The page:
- Albert Fuglsang-Madsen
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Idealism - Idealists?
Hello TED people,
I will try my best to express the thought creating basis to this conversation.
· To begin with, Plato/Socrates described the Allegory of the Cave, the idea of the concrete world being an illusion and our mind and soul being free, whereas thoughts were considered holy. He said only philosophers understood the real world, the world of "ideas" where they can see things for what they really is, and their responsibility to lead the people who haven't yet obtained the same ability. He believed that the soul already knows everything, but we just "remember" it once again - that the soul is eternal and we're born over and over in different bodies.
· Later, idealism believed in freeing the body from it's flesh and shackles and return to the spirit world, the "dualistic" point of view in the world, believing only artists understood the true meaning, and simply explained it was a realisation of reality, rather than having the obligation to leading others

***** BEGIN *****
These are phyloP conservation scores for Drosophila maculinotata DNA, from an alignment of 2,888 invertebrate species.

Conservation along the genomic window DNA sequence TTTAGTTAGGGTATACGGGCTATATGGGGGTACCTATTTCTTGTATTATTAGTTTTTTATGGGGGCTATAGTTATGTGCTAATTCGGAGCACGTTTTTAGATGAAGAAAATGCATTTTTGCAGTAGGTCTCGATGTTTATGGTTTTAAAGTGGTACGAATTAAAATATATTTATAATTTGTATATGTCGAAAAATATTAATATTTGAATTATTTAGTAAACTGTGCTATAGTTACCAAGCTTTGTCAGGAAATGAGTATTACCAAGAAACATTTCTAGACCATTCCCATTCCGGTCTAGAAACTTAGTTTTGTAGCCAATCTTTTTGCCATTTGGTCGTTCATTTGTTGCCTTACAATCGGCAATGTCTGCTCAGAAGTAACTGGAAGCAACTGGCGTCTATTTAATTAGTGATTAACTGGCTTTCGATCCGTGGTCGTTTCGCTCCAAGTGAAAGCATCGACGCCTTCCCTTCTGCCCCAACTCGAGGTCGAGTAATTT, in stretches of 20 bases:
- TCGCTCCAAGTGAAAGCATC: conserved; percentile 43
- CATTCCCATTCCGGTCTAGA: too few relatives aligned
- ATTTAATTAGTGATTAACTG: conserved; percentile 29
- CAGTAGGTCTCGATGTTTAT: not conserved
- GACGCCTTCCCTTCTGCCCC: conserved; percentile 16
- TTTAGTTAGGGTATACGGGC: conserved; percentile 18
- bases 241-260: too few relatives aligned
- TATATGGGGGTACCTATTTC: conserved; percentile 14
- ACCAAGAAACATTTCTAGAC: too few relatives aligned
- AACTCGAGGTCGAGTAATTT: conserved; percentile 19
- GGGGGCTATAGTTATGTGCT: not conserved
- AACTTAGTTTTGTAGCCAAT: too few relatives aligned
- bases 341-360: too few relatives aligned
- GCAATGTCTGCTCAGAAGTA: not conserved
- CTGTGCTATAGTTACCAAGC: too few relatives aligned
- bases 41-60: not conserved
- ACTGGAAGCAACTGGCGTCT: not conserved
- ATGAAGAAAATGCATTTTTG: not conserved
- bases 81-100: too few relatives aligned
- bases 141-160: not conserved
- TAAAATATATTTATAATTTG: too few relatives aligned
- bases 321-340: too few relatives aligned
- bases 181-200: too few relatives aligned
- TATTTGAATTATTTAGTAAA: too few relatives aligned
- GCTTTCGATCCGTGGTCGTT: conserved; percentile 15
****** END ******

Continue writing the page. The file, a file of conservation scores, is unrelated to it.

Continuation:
· Even later, today, we have Buddhism believing that the world of ideas is the real one, and the physical world being the illusion, like Plato, where we all have an "energy" within us that is an eternal river, sometimes bringing us into this illusion (birth) and that the only ones who truly understands this are munks.
"Life is like a candle, if you light its flame and go to bed, when you wake up, it will be the same candle, but the flame is different than it was when you left"
Now, I was thinking, how do you define idealists? And does that word even cover the modern/new understanding of idealists : people who always want the most optimal in every situation, and also believe in the power of thoughts and science -- expressing our thoughts and ideas and thoughts being the best. A point of view where the real people are not philosophers, artists or munks, but simply just people who realise that the world is more than just material? Is it time for a redefinition? Is there a new conception of "idealists"?